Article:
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In San Francisco, turmoil over reopening schools turns a city against itself.


Mayor London Breed of San Francisco speaking to parents, students and teachers at a rally at City Hall this month in support of reopening schools.Mayor London Breed of San Francisco speaking to parents, students and teachers at a rally at City Hall this month in support of reopening schools.Credit…John G Mabanglo/EPA, via ShutterstockThomas FullerKate Taylor

March 31, 2021

The pandemic has brought grinding frustrations for parents, educators and students across the United States. But perhaps no place has matched San Francisco in its level of infighting, public outrage and halting efforts to reopen schools.

In February, the city sued its own school system, which has been entirely remote for a year, and board of education, accusing them of violating state law by not resuming in-person instruction.

Soon after, two parents infuriated by the school board’s decision to rename 44 schools, even as it kept them closed, started a drive to recall three of the board members. Some 9,000 people have joined the campaign’s mailing list, and they are expected to begin collecting signatures soon.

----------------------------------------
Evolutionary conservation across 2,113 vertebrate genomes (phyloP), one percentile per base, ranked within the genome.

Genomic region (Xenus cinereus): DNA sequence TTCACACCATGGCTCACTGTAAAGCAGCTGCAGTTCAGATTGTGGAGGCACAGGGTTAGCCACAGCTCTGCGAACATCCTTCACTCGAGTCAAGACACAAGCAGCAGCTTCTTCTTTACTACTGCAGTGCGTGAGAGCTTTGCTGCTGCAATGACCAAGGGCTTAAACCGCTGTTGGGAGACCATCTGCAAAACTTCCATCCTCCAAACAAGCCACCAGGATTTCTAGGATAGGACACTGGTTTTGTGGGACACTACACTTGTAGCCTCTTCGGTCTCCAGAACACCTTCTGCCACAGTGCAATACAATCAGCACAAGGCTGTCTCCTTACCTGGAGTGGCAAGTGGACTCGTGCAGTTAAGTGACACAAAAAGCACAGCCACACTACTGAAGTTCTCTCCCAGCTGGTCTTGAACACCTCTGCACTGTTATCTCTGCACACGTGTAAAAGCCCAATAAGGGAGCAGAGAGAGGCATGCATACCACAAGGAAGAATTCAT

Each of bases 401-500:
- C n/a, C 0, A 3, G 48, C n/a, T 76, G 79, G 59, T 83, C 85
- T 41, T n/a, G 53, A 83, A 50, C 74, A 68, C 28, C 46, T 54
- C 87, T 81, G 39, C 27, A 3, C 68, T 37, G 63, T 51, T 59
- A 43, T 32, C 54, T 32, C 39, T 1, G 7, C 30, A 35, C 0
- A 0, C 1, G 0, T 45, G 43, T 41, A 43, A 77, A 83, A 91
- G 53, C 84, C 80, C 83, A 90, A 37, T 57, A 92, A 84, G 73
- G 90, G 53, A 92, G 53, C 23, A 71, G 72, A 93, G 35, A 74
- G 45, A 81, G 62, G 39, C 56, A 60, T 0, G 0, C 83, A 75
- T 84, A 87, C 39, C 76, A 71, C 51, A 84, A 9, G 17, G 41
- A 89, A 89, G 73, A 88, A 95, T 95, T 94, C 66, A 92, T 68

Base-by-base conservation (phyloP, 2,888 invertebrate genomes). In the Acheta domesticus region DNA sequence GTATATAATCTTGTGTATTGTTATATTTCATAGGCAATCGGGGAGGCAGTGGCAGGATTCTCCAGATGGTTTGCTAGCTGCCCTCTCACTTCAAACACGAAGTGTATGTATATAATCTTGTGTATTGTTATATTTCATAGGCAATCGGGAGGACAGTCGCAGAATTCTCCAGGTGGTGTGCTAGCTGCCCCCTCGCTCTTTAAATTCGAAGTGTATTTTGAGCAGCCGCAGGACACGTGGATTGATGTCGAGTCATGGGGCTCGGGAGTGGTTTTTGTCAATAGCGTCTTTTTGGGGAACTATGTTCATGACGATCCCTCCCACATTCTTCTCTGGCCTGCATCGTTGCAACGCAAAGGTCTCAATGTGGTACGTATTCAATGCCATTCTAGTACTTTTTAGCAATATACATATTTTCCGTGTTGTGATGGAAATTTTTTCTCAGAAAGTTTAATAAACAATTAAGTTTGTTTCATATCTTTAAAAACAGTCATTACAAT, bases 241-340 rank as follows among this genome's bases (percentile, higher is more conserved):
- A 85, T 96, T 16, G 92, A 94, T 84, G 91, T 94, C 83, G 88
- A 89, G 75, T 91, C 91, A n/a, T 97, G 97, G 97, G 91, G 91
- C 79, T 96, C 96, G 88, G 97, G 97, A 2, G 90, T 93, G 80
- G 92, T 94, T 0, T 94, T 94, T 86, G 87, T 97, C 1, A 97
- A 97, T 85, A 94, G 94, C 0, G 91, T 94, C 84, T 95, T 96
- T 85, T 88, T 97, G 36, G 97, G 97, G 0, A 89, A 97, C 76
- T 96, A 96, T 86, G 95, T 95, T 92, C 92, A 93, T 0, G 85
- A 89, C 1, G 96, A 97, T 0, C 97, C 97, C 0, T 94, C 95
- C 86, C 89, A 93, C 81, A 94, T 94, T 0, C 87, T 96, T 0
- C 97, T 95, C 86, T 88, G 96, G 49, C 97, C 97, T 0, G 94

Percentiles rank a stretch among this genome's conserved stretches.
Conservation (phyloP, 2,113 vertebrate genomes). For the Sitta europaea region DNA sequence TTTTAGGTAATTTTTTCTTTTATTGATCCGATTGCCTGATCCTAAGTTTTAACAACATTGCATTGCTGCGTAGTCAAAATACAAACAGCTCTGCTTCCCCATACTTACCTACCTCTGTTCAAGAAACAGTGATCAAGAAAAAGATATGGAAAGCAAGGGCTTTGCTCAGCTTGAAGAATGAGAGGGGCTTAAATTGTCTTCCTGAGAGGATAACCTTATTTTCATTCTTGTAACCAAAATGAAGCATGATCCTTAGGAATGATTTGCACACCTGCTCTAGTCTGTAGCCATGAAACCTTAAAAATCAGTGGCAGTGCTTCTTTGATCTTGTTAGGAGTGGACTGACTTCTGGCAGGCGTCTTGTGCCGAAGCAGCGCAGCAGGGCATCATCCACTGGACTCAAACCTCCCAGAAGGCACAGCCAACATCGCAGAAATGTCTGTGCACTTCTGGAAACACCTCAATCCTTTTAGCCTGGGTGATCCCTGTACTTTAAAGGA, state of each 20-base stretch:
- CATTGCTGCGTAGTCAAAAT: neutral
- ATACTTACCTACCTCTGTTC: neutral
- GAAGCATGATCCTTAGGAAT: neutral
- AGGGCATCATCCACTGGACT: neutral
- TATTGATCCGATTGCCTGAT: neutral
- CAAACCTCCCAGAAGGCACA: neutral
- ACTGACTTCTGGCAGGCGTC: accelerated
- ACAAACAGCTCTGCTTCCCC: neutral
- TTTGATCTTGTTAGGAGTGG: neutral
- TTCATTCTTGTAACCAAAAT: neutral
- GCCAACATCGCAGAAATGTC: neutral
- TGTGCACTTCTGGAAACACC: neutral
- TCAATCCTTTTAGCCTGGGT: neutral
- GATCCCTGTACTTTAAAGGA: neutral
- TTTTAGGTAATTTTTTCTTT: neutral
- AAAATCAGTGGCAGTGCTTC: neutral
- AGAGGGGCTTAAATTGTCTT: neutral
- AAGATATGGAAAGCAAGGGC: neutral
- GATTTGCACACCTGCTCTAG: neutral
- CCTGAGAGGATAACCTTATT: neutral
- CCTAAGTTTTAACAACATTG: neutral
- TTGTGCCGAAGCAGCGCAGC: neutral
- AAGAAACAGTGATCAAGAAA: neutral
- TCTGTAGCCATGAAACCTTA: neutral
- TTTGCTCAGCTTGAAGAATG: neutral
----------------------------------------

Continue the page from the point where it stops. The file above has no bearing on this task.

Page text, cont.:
Then critics of the board unearthed four-year-old tweets written by the board’s vice president in which she accused Asian-Americans of sidling up to white Americans to get ahead without confronting racism, comparing them to slaves who benefited from working inside a slave owner’s house. More than a third of the district’s students are Asian-American.

Amid the chaos, one thing has remained clear: A large share of the city’s public school students are unlikely to see the inside of their classrooms this academic year.

The district has set dates in mid-to-late April to start bringing back elementary students and some high-needs older students, but there is no plan yet for the majority of middle or high school students to return. At the same time, all of the roughly 10,000 teachers and staff members in the district have been offered vaccinations.

In the realm of education, the pandemic has reinforced the notion of a city divided by wealth and race. Around one-third of the city’s schoolchildren, many of them white, go to private schools, one of the highest rates of any major city in the United States. Many of those private-school students have been sitting in classrooms for months while public school students, who are disproportionately Black, Latino and Asian-American, have spent the year in virtual classes.


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